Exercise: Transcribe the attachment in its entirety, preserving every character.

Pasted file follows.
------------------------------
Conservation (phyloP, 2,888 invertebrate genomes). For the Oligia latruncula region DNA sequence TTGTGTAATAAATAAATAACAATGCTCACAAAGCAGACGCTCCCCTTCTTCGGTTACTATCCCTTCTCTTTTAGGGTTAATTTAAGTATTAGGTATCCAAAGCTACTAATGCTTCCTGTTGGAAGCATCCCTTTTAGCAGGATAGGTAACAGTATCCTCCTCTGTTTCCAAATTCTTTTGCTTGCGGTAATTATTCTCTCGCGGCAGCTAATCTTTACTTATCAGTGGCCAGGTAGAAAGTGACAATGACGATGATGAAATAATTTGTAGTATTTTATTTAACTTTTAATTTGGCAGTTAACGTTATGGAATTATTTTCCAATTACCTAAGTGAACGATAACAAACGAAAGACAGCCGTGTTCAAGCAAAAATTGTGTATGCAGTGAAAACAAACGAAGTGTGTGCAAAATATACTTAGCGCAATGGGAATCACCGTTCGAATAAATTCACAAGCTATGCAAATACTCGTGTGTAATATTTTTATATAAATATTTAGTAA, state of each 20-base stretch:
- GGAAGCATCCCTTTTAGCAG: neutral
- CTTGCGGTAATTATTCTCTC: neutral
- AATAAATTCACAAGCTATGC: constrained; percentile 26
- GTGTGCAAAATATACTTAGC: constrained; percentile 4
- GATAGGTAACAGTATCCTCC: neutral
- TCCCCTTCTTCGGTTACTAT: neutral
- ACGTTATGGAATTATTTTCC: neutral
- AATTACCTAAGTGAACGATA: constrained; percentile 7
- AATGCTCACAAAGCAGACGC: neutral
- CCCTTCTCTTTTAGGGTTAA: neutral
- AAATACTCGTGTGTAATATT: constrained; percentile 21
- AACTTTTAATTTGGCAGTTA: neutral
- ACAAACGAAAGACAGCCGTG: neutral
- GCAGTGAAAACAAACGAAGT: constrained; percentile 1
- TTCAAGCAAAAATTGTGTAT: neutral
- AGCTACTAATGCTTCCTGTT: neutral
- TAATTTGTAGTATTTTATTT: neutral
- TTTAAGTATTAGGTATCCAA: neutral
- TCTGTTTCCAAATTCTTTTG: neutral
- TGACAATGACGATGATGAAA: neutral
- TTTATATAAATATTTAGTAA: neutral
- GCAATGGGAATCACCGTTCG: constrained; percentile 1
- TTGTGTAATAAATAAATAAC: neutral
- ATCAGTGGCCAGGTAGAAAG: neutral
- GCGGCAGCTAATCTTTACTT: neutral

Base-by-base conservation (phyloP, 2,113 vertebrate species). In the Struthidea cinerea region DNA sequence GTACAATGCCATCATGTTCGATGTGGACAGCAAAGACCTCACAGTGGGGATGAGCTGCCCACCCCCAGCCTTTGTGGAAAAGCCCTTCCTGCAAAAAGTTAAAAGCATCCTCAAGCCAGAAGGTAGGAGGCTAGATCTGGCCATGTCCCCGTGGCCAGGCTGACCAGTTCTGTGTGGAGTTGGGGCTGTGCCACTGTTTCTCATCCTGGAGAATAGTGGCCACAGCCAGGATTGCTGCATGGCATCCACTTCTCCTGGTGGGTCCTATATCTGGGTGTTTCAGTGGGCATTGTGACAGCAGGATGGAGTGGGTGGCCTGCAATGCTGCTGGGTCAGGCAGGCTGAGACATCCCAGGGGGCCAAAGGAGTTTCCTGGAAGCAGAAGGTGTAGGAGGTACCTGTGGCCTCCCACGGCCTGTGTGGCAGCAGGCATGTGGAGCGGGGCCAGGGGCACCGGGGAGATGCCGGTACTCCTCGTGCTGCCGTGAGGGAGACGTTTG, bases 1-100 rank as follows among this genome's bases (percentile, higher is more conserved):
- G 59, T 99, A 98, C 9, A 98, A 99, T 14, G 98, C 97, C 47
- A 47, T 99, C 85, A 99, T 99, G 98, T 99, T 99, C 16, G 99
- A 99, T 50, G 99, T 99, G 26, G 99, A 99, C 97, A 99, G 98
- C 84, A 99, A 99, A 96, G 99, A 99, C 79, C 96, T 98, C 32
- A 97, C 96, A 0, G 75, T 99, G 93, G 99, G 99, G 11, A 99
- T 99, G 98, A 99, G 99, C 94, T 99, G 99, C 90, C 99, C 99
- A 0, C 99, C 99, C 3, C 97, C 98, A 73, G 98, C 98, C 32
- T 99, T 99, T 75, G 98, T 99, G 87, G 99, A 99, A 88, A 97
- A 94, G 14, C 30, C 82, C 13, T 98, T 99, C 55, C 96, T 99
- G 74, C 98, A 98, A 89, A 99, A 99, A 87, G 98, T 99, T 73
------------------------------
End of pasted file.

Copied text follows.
Conservation (phyloP, 2,888 invertebrate genomes). For the Oligia latruncula region DNA sequence TTGTGTAATAAATAAATAACAATGCTCACAAAGCAGACGCTCCCCTTCTTCGGTTACTATCCCTTCTCTTTTAGGGTTAATTTAAGTATTAGGTATCCAAAGCTACTAATGCTTCCTGTTGGAAGCATCCCTTTTAGCAGGATAGGTAACAGTATCCTCCTCTGTTTCCAAATTCTTTTGCTTGCGGTAATTATTCTCTCGCGGCAGCTAATCTTTACTTATCAGTGGCCAGGTAGAAAGTGACAATGACGATGATGAAATAATTTGTAGTATTTTATTTAACTTTTAATTTGGCAGTTAACGTTATGGAATTATTTTCCAATTACCTAAGTGAACGATAACAAACGAAAGACAGCCGTGTTCAAGCAAAAATTGTGTATGCAGTGAAAACAAACGAAGTGTGTGCAAAATATACTTAGCGCAATGGGAATCACCGTTCGAATAAATTCACAAGCTATGCAAATACTCGTGTGTAATATTTTTATATAAATATTTAGTAA, state of each 20-base stretch:
- GGAAGCATCCCTTTTAGCAG: neutral
- CTTGCGGTAATTATTCTCTC: neutral
- AATAAATTCACAAGCTATGC: constrained; percentile 26
- GTGTGCAAAATATACTTAGC: constrained; percentile 4
- GATAGGTAACAGTATCCTCC: neutral
- TCCCCTTCTTCGGTTACTAT: neutral
- ACGTTATGGAATTATTTTCC: neutral
- AATTACCTAAGTGAACGATA: constrained; percentile 7
- AATGCTCACAAAGCAGACGC: neutral
- CCCTTCTCTTTTAGGGTTAA: neutral
- AAATACTCGTGTGTAATATT: constrained; percentile 21
- AACTTTTAATTTGGCAGTTA: neutral
- ACAAACGAAAGACAGCCGTG: neutral
- GCAGTGAAAACAAACGAAGT: constrained; percentile 1
- TTCAAGCAAAAATTGTGTAT: neutral
- AGCTACTAATGCTTCCTGTT: neutral
- TAATTTGTAGTATTTTATTT: neutral
- TTTAAGTATTAGGTATCCAA: neutral
- TCTGTTTCCAAATTCTTTTG: neutral
- TGACAATGACGATGATGAAA: neutral
- TTTATATAAATATTTAGTAA: neutral
- GCAATGGGAATCACCGTTCG: constrained; percentile 1
- TTGTGTAATAAATAAATAAC: neutral
- ATCAGTGGCCAGGTAGAAAG: neutral
- GCGGCAGCTAATCTTTACTT: neutral

Base-by-base conservation (phyloP, 2,113 vertebrate species). In the Struthidea cinerea region DNA sequence GTACAATGCCATCATGTTCGATGTGGACAGCAAAGACCTCACAGTGGGGATGAGCTGCCCACCCCCAGCCTTTGTGGAAAAGCCCTTCCTGCAAAAAGTTAAAAGCATCCTCAAGCCAGAAGGTAGGAGGCTAGATCTGGCCATGTCCCCGTGGCCAGGCTGACCAGTTCTGTGTGGAGTTGGGGCTGTGCCACTGTTTCTCATCCTGGAGAATAGTGGCCACAGCCAGGATTGCTGCATGGCATCCACTTCTCCTGGTGGGTCCTATATCTGGGTGTTTCAGTGGGCATTGTGACAGCAGGATGGAGTGGGTGGCCTGCAATGCTGCTGGGTCAGGCAGGCTGAGACATCCCAGGGGGCCAAAGGAGTTTCCTGGAAGCAGAAGGTGTAGGAGGTACCTGTGGCCTCCCACGGCCTGTGTGGCAGCAGGCATGTGGAGCGGGGCCAGGGGCACCGGGGAGATGCCGGTACTCCTCGTGCTGCCGTGAGGGAGACGTTTG, bases 1-100 rank as follows among this genome's bases (percentile, higher is more conserved):
- G 59, T 99, A 98, C 9, A 98, A 99, T 14, G 98, C 97, C 47
- A 47, T 99, C 85, A 99, T 99, G 98, T 99, T 99, C 16, G 99
- A 99, T 50, G 99, T 99, G 26, G 99, A 99, C 97, A 99, G 98
- C 84, A 99, A 99, A 96, G 99, A 99, C 79, C 96, T 98, C 32
- A 97, C 96, A 0, G 75, T 99, G 93, G 99, G 99, G 11, A 99
- T 99, G 98, A 99, G 99, C 94, T 99, G 99, C 90, C 99, C 99
- A 0, C 99, C 99, C 3, C 97, C 98, A 73, G 98, C 98, C 32
- T 99, T 99, T 75, G 98, T 99, G 87, G 99, A 99, A 88, A 97
- A 94, G 14, C 30, C 82, C 13, T 98, T 99, C 55, C 96, T 99
- G 74, C 98, A 98, A 89, A 99, A 99, A 87, G 98, T 99, T 73